When I tell my students that one of the most magical things they can do is take a bath, I rarely have to say anything more, for we intuitively know that the time we take to shower and bathe is time touched by wild magic, and the space in which we do so is space imbued with the scent of the sacred.
Make Your Bath Sacred
Consider your own bathing rituals right here and right now. Begin with the fundamental question, “What needs to be washed away, removed, released?” And then, “What kind of bathing appeals to you the most?” A brisk shower or a slow bath? If you use products like bubbles, soap, bath salts, or body scrubs, why did you select them? Do you love to bathe in the privacy of your own home, or do you feel most connected to your remembered magic when you immerse yourself into a wildly running river, the cresting waves of a great ocean, or the green depths of a limestone spring? What elements need to be in place to change your bathing experience from one that is merely practical and about physically cleaning yourself to one that is also extraordinary and capable of washing away deeper marks and struggles?
Where do you feel dry?
Just as the land where we live contains water, our soul soil also holds swift rivers, vast oceans, and deep springs. These interior waters are the places understood to hold the human capacity for deep feeling and emotion, creativity, love and compassion, vitality and nourishment. And just like bodies of water in the surrounding world, our interior waters can be dammed up, walled off, covered over, and blocked in a variety of ways. These waters can also be polluted. Sometimes this is done by others or is a result of the toxic aspects of the culture at large, and sometimes we do it to ourselves without realizing it. Having set up house in multiple arid lands, I can tell you from firsthand experience that the presence or the absence water in our surrounding world presses us to ask hard questions about our internal waters. Consider where your life feels dry, uninspired, lacking creativity, fecundity, and fertility? Where are the places that have become too tough and hard and not nearly tender enough? Where has your soul soil been in drought for year upon year, so that all you can find there is dry dust and cracks in the ground? Where is the spark of life lacking or completely absent?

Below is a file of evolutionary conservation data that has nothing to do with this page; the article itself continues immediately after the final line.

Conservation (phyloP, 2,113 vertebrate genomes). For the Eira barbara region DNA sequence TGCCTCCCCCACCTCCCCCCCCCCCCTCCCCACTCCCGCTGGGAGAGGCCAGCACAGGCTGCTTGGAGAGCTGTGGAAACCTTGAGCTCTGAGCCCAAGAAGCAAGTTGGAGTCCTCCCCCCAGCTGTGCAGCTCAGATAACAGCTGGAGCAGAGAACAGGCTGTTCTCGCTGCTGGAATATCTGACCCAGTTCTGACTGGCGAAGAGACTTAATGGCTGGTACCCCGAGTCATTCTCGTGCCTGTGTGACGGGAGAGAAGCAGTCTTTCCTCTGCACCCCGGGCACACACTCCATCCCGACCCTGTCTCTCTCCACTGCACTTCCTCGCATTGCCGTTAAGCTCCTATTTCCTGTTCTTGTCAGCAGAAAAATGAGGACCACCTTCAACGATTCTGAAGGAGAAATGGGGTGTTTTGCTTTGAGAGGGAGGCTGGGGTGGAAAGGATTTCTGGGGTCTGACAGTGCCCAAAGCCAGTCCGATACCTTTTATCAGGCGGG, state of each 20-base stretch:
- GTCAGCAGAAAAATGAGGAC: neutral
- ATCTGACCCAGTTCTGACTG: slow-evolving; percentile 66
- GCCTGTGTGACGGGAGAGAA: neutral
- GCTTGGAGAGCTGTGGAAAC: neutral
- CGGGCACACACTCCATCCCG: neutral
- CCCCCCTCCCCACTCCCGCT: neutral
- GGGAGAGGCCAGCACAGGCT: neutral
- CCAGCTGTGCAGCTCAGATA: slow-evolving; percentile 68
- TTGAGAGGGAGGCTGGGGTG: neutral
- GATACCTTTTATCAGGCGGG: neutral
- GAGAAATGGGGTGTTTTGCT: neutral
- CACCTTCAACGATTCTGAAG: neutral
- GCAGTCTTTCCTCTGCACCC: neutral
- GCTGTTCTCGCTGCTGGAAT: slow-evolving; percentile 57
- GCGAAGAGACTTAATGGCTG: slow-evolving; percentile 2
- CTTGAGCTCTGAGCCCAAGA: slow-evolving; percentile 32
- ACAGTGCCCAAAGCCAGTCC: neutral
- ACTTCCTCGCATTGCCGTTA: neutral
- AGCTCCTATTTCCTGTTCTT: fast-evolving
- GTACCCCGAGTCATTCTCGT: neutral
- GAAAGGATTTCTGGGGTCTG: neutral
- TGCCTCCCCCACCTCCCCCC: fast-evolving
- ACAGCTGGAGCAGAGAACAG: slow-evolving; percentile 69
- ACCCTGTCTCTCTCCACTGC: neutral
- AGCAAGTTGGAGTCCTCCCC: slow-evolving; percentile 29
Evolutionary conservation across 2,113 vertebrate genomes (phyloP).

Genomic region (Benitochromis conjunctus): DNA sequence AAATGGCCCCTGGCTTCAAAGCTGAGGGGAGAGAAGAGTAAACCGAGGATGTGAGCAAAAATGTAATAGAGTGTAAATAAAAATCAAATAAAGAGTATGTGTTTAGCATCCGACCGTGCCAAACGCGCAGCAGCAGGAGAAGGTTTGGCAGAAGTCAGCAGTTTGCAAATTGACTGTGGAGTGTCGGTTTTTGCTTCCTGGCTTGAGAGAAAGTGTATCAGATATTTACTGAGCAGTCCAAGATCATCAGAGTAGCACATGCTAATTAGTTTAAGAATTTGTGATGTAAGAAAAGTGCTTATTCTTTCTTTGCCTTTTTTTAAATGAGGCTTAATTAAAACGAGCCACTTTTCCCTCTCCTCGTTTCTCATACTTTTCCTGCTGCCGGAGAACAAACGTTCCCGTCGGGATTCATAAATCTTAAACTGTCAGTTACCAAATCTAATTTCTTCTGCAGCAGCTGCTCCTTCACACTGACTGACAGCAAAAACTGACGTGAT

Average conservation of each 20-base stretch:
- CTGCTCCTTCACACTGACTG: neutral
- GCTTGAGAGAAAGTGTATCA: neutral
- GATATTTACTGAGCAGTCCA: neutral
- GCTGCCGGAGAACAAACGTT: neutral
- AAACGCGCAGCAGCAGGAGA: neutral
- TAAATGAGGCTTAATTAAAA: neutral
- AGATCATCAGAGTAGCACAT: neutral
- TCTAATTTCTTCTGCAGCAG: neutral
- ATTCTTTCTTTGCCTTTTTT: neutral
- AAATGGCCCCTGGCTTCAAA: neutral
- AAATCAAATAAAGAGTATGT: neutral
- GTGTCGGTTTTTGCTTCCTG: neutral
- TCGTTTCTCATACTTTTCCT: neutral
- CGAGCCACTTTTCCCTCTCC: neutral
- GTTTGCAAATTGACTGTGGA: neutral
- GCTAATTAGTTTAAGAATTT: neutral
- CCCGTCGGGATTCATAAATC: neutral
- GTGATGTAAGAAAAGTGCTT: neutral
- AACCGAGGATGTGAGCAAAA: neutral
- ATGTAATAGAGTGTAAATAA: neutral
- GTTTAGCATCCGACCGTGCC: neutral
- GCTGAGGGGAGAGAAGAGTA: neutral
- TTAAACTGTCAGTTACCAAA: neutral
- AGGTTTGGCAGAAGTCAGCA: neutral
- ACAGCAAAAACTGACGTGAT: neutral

Where do you feel in the flow?
After considering what makes you feel dried up and devitalized, consider the opposite. What calls up your life and creativity? What makes you feel like your inner landscape is well irrigated and flowing with wide rivers or caressed by ocean waves? What are the ways that you best clean up the hurt places in your life? What are the medicines that help you heal most readily and completely? Our work here calls us to an awareness of the places that feel broken, the parts of life and the stories, beliefs, and habits that devitalize us from the inside out. Working with water in an intentional manner can also highlight these places, for we become acutely aware of where precisely there is lack. It is natural to feel that there is not enough water in the whole world to slake the deepest soul thirst and soothe the most parched places of our hearts. It is true: there is not enough water in the world to quench that thirst. But there is enough water in each of us. When you live in a desert, as I have for most of my life, you come to know this as fact. There is good water, strong and flowing, usually many miles beneath the surface, and when the thunderclouds come in and the wind begins to blow just so, the sheer rocks themselves begin to usher forth rivers and streams, and the well that springs up from the deepest self carries on its waves life-bestowing and life-affirming blessings.
Don’t have time for a full sacred bath every day? Try these stepping stones instead!
Make moon water. Fill up a clear glass jar with water and leave the top of it open. Set it outside under a full moon. Drink it down the next morning and note the texture, taste, and feel of the water as you do. Notice too how your body feels after drinking it.
Create a sacred spray. Get a spray bottle, fill it with water, add a few drops of your favorite essential oils, and use this quick version of sacred water to spritz yourself and your home, as you like.
Give yourself a footbath. Fill a basin with warm water, and add a teaspoon of baking soda, some lemon and lime slices, and any essential oils you like. After soaking your feet, pick out an oil or lotion to anoint your feet. Cleansing and anointing the feet is an ancient practice that honors one of the most sensitive (and taken for granted) parts of our bodies.
This is an excerpt from Making Magic: Weaving Together the Everyday and the Extraordinary by Briana Henderson Saussy.
Briana Saussy is a teacher, spiritual counselor, and founder of the Sacred Arts Academy, where she teaches tarot, ceremony, alchemy, and other sacred arts for everyday life. She lives in San Antonio, Texas. For more, visit brianasaussy.com.
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